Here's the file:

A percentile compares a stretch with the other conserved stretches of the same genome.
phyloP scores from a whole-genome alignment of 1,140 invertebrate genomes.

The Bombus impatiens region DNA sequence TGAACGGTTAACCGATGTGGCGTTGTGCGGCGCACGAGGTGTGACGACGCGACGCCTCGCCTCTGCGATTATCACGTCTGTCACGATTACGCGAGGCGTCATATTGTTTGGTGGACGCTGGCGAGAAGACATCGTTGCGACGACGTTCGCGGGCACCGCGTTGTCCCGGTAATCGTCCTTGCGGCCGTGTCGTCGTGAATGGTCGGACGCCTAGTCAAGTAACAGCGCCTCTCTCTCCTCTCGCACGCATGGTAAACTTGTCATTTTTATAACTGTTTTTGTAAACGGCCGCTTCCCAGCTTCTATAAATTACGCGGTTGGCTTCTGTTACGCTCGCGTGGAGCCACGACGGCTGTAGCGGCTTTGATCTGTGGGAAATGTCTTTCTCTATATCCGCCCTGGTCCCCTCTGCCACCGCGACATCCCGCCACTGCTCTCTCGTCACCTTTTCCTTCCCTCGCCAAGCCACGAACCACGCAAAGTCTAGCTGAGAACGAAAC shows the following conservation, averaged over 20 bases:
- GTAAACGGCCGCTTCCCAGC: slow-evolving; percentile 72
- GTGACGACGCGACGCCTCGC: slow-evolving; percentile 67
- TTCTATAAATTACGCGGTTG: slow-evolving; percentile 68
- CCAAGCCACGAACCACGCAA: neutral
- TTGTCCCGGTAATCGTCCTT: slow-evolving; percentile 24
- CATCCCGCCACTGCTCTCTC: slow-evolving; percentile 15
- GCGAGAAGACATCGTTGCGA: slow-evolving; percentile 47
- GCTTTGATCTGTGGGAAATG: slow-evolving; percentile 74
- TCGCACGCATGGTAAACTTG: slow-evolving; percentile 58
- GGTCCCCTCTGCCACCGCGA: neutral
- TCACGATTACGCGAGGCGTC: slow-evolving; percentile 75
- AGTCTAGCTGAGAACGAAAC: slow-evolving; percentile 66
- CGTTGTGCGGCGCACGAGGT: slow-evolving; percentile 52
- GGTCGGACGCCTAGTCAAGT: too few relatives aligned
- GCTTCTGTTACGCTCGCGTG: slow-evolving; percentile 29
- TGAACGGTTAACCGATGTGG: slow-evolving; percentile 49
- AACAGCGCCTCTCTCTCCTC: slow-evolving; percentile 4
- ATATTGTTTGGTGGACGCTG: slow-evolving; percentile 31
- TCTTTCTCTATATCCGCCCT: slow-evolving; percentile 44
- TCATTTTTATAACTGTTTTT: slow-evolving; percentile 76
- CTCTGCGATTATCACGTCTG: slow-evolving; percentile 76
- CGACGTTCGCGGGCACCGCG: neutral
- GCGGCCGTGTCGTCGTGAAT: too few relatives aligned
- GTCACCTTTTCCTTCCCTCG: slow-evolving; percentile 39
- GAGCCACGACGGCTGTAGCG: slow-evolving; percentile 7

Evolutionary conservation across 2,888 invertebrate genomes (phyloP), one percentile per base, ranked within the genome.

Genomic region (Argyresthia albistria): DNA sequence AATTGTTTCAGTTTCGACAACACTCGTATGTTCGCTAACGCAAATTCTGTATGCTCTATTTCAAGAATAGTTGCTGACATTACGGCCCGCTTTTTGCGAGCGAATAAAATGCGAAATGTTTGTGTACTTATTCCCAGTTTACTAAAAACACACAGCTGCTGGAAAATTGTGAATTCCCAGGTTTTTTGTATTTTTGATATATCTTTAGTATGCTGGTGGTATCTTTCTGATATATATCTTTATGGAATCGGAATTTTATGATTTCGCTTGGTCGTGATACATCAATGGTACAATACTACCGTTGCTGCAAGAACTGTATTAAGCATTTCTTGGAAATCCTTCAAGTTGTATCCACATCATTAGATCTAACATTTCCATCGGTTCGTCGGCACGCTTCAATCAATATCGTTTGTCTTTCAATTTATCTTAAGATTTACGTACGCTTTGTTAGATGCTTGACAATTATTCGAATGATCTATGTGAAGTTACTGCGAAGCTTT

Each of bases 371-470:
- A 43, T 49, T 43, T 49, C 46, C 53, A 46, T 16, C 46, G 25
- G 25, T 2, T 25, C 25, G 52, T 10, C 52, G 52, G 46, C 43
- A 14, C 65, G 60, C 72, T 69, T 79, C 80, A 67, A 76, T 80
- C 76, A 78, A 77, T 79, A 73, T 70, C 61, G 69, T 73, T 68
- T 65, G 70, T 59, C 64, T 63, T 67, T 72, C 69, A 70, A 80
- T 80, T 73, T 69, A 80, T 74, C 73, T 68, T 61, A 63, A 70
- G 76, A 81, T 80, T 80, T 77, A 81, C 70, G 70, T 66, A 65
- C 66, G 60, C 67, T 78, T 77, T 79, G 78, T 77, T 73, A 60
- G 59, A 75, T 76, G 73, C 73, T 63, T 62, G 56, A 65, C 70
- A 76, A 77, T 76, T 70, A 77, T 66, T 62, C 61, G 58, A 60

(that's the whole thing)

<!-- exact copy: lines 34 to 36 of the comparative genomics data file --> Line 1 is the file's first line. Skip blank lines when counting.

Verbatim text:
- A 14, C 65, G 60, C 72, T 69, T 79, C 80, A 67, A 76, T 80
- C 76, A 78, A 77, T 79, A 73, T 70, C 61, G 69, T 73, T 68
- T 65, G 70, T 59, C 64, T 63, T 67, T 72, C 69, A 70, A 80